Volume 55 (2009) Issue 5 Pages 389-393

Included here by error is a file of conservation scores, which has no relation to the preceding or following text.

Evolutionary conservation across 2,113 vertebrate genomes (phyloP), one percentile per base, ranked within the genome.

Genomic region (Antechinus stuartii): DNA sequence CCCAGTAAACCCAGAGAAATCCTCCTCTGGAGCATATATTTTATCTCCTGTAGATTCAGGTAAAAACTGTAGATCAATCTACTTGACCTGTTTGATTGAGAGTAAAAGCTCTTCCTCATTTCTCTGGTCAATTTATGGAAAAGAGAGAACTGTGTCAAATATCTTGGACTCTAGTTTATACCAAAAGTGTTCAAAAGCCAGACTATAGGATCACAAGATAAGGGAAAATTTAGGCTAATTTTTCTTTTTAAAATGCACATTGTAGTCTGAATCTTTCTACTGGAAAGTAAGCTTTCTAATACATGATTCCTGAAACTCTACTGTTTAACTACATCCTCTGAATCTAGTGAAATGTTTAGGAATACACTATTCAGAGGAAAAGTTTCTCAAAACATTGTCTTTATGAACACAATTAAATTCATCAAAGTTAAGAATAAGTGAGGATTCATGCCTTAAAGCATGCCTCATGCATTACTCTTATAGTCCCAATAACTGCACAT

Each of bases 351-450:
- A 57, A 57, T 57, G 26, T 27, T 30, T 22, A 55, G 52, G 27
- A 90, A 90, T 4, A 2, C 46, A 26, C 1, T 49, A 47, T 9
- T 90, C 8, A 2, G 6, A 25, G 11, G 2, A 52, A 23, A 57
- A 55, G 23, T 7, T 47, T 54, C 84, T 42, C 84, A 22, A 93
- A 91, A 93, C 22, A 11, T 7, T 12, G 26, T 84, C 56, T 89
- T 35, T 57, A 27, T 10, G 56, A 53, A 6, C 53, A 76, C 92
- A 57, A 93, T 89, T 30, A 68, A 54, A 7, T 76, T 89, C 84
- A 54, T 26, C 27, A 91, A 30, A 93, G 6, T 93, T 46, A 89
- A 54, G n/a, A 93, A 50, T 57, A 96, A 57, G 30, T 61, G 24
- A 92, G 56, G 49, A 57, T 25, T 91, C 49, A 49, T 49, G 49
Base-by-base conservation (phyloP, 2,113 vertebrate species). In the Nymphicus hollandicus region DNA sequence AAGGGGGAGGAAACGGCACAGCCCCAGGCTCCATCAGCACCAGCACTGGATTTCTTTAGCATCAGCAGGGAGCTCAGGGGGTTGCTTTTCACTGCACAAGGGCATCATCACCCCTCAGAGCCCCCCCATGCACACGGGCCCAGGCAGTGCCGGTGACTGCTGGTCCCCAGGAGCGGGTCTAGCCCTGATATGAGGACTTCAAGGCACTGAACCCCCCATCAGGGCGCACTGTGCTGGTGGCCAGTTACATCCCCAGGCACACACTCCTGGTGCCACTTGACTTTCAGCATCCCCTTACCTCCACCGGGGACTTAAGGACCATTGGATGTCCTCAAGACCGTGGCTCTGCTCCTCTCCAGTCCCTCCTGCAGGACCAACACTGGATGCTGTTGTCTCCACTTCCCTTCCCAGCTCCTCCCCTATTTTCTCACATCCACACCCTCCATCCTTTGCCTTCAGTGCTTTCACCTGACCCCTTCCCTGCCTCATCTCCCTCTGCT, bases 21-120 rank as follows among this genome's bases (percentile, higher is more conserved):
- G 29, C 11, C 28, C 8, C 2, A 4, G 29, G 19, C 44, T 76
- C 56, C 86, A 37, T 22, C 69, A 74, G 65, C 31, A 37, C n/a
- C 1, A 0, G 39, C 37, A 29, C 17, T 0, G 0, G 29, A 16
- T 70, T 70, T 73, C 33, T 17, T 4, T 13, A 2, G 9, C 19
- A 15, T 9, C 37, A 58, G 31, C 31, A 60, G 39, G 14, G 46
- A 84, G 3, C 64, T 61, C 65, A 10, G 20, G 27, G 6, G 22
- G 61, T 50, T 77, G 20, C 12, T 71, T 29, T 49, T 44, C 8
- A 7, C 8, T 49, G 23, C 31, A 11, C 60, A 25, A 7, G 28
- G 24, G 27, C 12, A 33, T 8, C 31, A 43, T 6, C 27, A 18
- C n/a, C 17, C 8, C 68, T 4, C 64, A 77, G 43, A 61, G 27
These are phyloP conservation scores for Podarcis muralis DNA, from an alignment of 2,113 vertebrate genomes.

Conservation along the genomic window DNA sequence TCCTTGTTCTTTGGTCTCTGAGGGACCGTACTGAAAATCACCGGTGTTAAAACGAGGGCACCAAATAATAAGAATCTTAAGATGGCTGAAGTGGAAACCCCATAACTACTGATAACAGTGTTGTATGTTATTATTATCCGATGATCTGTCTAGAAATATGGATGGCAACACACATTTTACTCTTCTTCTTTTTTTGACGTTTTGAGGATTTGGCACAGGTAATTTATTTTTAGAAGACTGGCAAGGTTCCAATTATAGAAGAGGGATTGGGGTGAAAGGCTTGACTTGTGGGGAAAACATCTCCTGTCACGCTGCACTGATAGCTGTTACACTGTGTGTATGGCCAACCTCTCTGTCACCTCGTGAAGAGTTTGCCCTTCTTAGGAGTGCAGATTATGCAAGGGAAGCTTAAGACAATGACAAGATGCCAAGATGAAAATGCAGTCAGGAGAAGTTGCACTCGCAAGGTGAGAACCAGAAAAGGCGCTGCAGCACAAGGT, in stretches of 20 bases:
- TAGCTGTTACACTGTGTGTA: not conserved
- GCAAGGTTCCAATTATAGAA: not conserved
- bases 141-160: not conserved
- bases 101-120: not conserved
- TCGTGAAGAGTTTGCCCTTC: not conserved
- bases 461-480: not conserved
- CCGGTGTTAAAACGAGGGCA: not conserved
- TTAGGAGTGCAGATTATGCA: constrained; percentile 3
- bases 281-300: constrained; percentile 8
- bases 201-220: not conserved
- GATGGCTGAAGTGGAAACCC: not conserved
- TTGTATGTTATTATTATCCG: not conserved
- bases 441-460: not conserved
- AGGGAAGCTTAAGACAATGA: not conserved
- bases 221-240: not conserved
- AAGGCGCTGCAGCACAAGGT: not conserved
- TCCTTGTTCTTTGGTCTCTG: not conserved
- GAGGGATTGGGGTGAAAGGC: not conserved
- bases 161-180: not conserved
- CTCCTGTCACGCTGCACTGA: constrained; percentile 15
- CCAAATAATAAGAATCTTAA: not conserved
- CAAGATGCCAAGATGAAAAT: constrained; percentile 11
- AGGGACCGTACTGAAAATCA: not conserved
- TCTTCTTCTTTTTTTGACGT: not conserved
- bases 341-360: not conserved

In order to verify whether vitamin E improves the cognitive impairment induced through aging, aged rats fed a vitamin E-supplemented diet had their learning and memory functions assessed in comparison with the aged rats fed a normal diet using a Morris water maze test. Although normal aged rats showed very poor learning ability concerning the place of a platform in the water maze apparatus, the aged rats fed the vitamin E-supplemented diet learned the place with a marked speed in only 5 trials. After old animals showed the maximum learning ability, they were kept in a normal atmosphere for 48 h without a trial followed by an assessment of their memory function using the same apparatus. The vitamin E-supplementation to aged rats resulted in marked retention of their maximum memory function, although normal aged rats showed a significant memory loss of about 60%. Pyrroloquinoline quinone (PQQ), which increases in the production of nerve growth factor, and protects neurons, had a similar effect on cognitive function to that of vitamin E in the aged rats. These results suggest that vitamin E may improve cognitive deficit caused through aging by not only its neuro-protecting effect but an antioxidant efficacy.